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Harry Newton's In Search of The Perfect Investment Newton's In Search Of The Perfect Investment. Technology Investor.

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8:30 AM Thursday, September 8, 2005: Timing doesn't work. You can't time the stockmarket nor the real estate market. But you can apply measures -- like P/E and rents. By these measures, both the stockmarket and the real estate market are high -- very high. Many observers see markets going even further, at least short-term. But there are no generalizations. Each of us has his own comfort level. It's a strange world. I have friends who are going 100% to cash. I know others aggressively buying like there was no tomorrow. The more rational ones -- I have a handful of rational friends -- are analyzing each item in their portfolios, one by one. They see the world of investing morphing once again:

Rebuilding efforts will propel massive economic growth in 2006. this week revised its 3.5% annualized GDP growth projection for the first half of 2006 up to 3.9%. That's good news.
+ The massive amounts of steel, lumber, concrete and construction machinery needed in the Gulf over the next few years will push construction costs up nationwide. That's bad news for most of us -- except for the companies that make this stuff.

My friend likes gun companies. He figures everyone will buy a weapon to put in their Disaster Kit. Gun companies include Sturm Ruger (RGR) and Smith and Wesson (SWB). S&P analyst Anthony Fiore has found some companies he feels should benefit from the rebuilding. They are Quixote (QUIX), Manitowoc (MTW), Caterpillar (CAT) and Astec Industries (ASTE). Personally, I'm still looking.

The Katrina swindlers. Be wary: From today's New York Times:

Even as millions of Americans rally to make donations to the victims of Hurricane Katrina, the Internet is brimming with swindles, come-ons and opportunistic pandering related to the relief effort in Louisiana, Mississippi and Alabama. And the frauds are more varied and more numerous than in past disasters, according to law enforcement officials and online watchdog groups.

For more, click here.

Airline miles are almost valueless:
If you have any and want to use them before you die, book early -- at least 9-12 months. And even then, be very flexible about when and where you plan to travel to. Credit cards that return cash remain a much better deal than those which return miles.

Walt Mossberg loves Apple's new Nano: Tiny, a color screen, storage for 1,000 songs, personal photos and contacts, a battery that lasts 14 hours, great sound and some cool accessories. $249. Walt, who works for the Wall Street Journal, says he's buying himself one. And from Walt, who's seen it all, that's a HUGE compliment. For Walt's article, click here. As to the Nano's affect on Apple's already-high stock (40+ P/E), your guess is as good as mine.

Don't believe everything you read:
Today Walt Mossberg says if you want sharper text, use "ClearType." Please don't. ClearType is not clear.

Useful medical statistic:
There is more money being spent on breast implants and Viagra today than on Alzheimer's research. This means that by 2040, there should be a large elderly population with perky boobs and huge erections and absolutely no recollection of what to do with them.

Tennis dumbness: IN the middle of last night's great Agassi-Blake match, the USA Network cut off its broadcast and started Law and Order. The match continued on CBS. In short, to watch the matches, try USA or CBS. For the US Tennis Open TV schedule. Click here.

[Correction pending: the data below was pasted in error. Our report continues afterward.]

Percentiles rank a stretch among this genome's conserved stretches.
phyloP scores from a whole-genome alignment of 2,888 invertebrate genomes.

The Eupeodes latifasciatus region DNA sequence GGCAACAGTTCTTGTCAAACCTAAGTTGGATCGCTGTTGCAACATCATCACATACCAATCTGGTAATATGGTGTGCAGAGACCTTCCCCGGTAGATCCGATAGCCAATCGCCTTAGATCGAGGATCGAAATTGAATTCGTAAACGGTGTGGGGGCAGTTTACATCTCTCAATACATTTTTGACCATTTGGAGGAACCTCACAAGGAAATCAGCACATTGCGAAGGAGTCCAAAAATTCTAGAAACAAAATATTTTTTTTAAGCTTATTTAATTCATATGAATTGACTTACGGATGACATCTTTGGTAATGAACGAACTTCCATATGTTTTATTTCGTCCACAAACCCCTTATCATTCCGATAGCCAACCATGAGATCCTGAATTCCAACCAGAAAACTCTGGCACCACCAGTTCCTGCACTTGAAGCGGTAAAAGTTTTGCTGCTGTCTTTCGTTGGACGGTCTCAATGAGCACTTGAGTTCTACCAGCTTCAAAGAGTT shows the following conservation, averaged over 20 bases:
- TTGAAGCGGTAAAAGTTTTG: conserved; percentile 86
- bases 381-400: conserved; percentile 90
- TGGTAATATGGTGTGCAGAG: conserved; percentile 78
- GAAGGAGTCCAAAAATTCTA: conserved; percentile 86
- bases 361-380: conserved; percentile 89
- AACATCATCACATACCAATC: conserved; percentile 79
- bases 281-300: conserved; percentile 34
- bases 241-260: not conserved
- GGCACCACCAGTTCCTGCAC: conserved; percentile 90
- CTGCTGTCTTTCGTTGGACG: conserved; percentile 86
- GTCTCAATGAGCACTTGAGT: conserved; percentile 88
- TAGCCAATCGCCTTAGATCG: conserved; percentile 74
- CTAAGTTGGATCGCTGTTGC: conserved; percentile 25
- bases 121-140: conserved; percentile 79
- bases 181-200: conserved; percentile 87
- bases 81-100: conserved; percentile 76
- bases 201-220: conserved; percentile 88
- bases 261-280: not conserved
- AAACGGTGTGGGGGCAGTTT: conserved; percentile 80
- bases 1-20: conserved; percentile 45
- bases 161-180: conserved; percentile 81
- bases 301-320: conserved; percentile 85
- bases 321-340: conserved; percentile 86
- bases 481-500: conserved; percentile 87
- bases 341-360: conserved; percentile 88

Children are not dumb
John and Marsha decided that the only way to pull off a Sunday afternoon quickie with their 8-year-old son, Michael, in the apartment was to send him out on the balcony with a Popsicle and tell him to report on all the neighborhood activities. He began his commentary as his parents put their plan into operation:

"There's a car being towed from the parking lot," he shouted.

A few moments passed. "An ambulance just drove by."

A few moments later, "Looks like the Andersons have company," he called out.

"Matt's riding a new bike "

"The Coopers are having sex."

Startled, Mother and Dad shot up in bed. Dad cautiously asked, "How do you know they are having sex?"

Michael replied, ever so calmly: "Jimmy Cooper is standing out on his balcony with a Popsicle too."

Recent column highlights:
+ Manhattan Pharmaceuticals: Click here.
+ NovaDel Biosciences appeals. Click here.
+ Hana Biosciences appeals. Click here.
+ All turned on by biotech. Click here.
+ Steve Jobs Commencement Address. The text is available: Click here. The full audio is available. Click here.
+ The March of the Penguins, an exquisite movie. Click here.
+ When to sell your stocks. Click here.

Harry Newton

This column is about my personal search for the perfect investment. I don't give investment advice. For that you have to be registered with regulatory authorities, which I am not. I am a reporter and an investor. I make my daily column -- Monday through Friday -- freely available for three reasons: Writing is good for sorting things out in my brain. Second, the column is research for a book I'm writing called "In Search of the Perfect Investment." Third, I encourage my readers to send me their ideas, concerns and experiences. That way we can all learn together. My email address is . You can't click on my email address. You have to re-type it . This protects me from software scanning the Internet for email addresses to spam. I have no role in choosing the Google ads. Thus I cannot endorse any, though some look mighty interesting. If you click on a link, Google may send me money. That money will help pay Claire's law school tuition. Read more about Google AdSense, click here and here.
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